James Joyce, author and sinner, evaded formal responsibilities as a spouse and parent until 1931 when Nora made him an honest man. He finally succumbed for legal considerations related to inheritance rather than for reparation, reputation, or redemption. Dubliners’ stories use misgivings about marital commitments to drive plots (“A Painful Case,” “Eveline,” and “The Boarding House”), and “A Little Cloud” and “Counterparts” present disastrous or unsatisfactory marriages. The possibilities plagued Joyce, so he equivocated a defense for his delayed commitment. He objected, “Some people in Ireland think…the whole duty of man consists in paying one’s debts” and generalized his defense even more in correspondence to Stannie “…the whole structure of [male ] heroism is, and always was, a damned lie” (Doherty 477). He has now exacted his revenge against another societal norm with his weapon of choice, the pen.
Doherty, Gerald. “There Must Be Reparation: A Sacrificial Reading of ‘The Boarding House,'” James Joyce Quarterly Vol. 49, No. 3/4, Spring-Summer 2012, pp. 473-491.
Ellmann, Richard. James Joyce, Oxford University Press, New York. 1983.
Halper, Nathan. “The Boarding House,” James Joyce’s Dubliners, Critical Essays, editor Clive Hart. First edition. Viking Adult, 1969, pp. 72–83.
Joyce, James. Dubliners. Enhanced Media, https://books.apple.com, 2016, Retrieved 26 April 2021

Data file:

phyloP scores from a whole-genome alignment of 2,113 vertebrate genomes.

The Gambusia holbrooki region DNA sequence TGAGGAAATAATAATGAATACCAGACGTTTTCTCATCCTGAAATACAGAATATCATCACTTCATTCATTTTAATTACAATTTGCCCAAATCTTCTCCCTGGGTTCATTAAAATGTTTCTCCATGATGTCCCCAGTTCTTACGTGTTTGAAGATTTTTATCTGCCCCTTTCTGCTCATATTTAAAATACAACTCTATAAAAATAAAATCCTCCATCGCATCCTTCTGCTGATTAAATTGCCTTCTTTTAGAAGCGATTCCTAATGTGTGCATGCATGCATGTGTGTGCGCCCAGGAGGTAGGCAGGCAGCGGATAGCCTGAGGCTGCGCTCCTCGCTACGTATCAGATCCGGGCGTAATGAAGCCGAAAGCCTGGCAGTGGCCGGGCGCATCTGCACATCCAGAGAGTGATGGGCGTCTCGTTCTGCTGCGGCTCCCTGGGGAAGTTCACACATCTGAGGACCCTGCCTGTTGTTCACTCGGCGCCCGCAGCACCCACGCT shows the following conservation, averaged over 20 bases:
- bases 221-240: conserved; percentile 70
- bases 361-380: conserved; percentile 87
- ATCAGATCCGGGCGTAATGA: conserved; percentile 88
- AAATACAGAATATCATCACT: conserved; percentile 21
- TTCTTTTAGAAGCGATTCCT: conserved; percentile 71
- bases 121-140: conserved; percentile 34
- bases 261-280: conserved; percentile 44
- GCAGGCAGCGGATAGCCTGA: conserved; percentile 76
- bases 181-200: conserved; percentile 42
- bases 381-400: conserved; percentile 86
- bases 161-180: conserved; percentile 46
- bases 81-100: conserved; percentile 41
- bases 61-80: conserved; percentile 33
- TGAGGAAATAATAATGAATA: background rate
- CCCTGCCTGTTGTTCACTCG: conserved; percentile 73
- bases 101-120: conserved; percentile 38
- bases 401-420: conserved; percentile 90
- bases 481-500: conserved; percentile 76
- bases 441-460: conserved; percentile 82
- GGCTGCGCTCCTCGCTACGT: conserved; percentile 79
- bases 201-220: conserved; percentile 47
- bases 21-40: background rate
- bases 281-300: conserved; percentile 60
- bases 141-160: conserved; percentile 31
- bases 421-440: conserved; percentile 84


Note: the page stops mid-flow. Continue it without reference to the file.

Joyce, James. James Joyce’s Dubliners: An Illustrated Edition with Annotations, edited by John Wyse Jackson and Bernard McGinley, St. Martin’s Press, 1993, pp. 21-27.
Joyce, James, et al. Ulysses. Modern Library, 1961, 149-181.
Kenner, Hugh. Joyce’s Voices. Dalkey Archive Press, 2007.
Scholes, Robert and A. Walton Litz, Editors, “‘Epiphanies and Epicleti” and “Evidence of the Letters.” Joyce, James. Dubliners: Text and Criticism, edited by Robert Scholes and A. Walton Litz, Penguin Books, 1996, pp. 247–285.
Tindall, William York. “Dubliners.” A Reader’s Guide to James Joyce, Farrar, Straus & Giroux, 1959, pp. 25-26.
Torchiana, Donald T.” ‘The Boarding House’: The Sacrament of Marriage, The Annunciation, and The Bells of Saint George’s,” Backgrounds for Joyce’s Dubliners, Allen & Unwin, 1986, pp. 109-124.